The job market ended last year on a high note with more than 312,000 reported jobs added for the final month of the year, the Bureau of Labor Statistics (BLS) reported earlier this month, even while the overall unemployment rate rose to 3.9 percent.

The healthcare sector had a very strong year, having experienced the creation of more than 346,000 new jobs. Annually, that’s up from 284,000 jobs in 2017, a 22 percent rise year-over-year. Ambulatory centers added 219,000 jobs while hospitals added 107,000 jobs.

For December, healthcare ended the year with 50,000 new jobs, including 38,000 jobs in ambulatory services and 7,000 jobs in hospitals.

Healthcare job growth surpassed every other sector of the economy in 2018. BLS says it expects healthcare jobs will grow at 18 percent by 2026.

Healthcare is a major contributor to the economy, to say the least. Its workforce consists of more than 16 million people as of year’s end, accounting for 11 percent of all jobs in the overall economy.

According to the report, the jobs engine that healthcare is — to say nothing of the ancillary jobs that support the provision of care — created 1 in 7 new jobs in the United States in 2018. For comparison, healthcare job growth outpaced several other major sectors of the economy in 2018, including food services (261,000), construction (280,000), manufacturing (284,000) and retail sales (92,000). Only professional and business services outstripped healthcare job growth, creating 583,000 new jobs in the sector, BLS data show.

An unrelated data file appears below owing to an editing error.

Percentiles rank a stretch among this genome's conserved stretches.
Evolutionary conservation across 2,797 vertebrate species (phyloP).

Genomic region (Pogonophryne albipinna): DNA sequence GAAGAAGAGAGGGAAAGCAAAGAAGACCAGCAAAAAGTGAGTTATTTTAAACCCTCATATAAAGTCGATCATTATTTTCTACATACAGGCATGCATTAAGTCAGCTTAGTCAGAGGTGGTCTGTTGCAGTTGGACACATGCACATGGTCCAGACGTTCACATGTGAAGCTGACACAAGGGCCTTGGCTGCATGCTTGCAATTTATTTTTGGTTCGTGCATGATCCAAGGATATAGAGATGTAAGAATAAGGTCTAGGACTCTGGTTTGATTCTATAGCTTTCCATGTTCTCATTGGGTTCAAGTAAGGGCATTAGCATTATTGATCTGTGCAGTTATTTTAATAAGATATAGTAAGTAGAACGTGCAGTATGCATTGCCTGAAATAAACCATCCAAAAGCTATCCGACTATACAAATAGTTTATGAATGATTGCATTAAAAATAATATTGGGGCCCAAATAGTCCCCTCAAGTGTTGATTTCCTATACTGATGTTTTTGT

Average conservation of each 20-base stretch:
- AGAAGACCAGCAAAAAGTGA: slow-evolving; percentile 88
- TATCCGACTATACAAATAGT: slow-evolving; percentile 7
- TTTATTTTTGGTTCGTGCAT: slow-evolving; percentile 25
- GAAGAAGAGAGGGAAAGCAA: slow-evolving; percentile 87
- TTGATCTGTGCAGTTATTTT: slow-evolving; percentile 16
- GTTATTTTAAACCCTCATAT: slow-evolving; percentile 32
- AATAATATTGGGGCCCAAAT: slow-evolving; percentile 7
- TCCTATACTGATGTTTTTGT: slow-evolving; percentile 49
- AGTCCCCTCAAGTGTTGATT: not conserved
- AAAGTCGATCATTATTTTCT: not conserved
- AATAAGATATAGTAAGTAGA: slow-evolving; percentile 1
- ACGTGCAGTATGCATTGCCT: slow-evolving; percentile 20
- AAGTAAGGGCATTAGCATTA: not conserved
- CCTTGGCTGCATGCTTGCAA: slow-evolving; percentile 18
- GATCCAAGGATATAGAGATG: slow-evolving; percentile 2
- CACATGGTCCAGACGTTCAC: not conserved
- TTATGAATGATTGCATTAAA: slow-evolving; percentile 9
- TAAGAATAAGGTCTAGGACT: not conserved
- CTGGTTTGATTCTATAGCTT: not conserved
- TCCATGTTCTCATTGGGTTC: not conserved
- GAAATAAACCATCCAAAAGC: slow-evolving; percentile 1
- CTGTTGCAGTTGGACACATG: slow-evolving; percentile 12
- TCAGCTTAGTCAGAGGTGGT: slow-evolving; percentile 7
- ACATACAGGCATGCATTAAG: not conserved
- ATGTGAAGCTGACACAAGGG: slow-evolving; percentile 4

Healthcare’s growth continues at a "much faster than the average for all occupations, adding about 2.4 million new jobs," the BLS said. "This projected growth is mainly (because of) an aging population, leading to greater demand for healthcare services."

On the downside, hospital spending will grow about 5.5 percent each year, from $1.3 trillion in 2018 to $1.8 trillion in 2026, driven largely by those same demographics.

Elsewhere, total nonfarm employment increased by 2.6 million in 2018, compared with 2.2 million in 2017. In addition to the big job gains, wages jumped 3.2 percent from a year ago and 0.4 percent over the previous month. The year-over-year increase is tied with October for the best since April 2009. The average work week rose 0.1 hour to 34.5 hours.

Economists surveyed by Dow Jones had been expecting job growth of about 176,000, but unemployment was expected to fall to 3.6 percent. The wage number also was well above expectations of 3 percent on the year and 0.3 percent from November.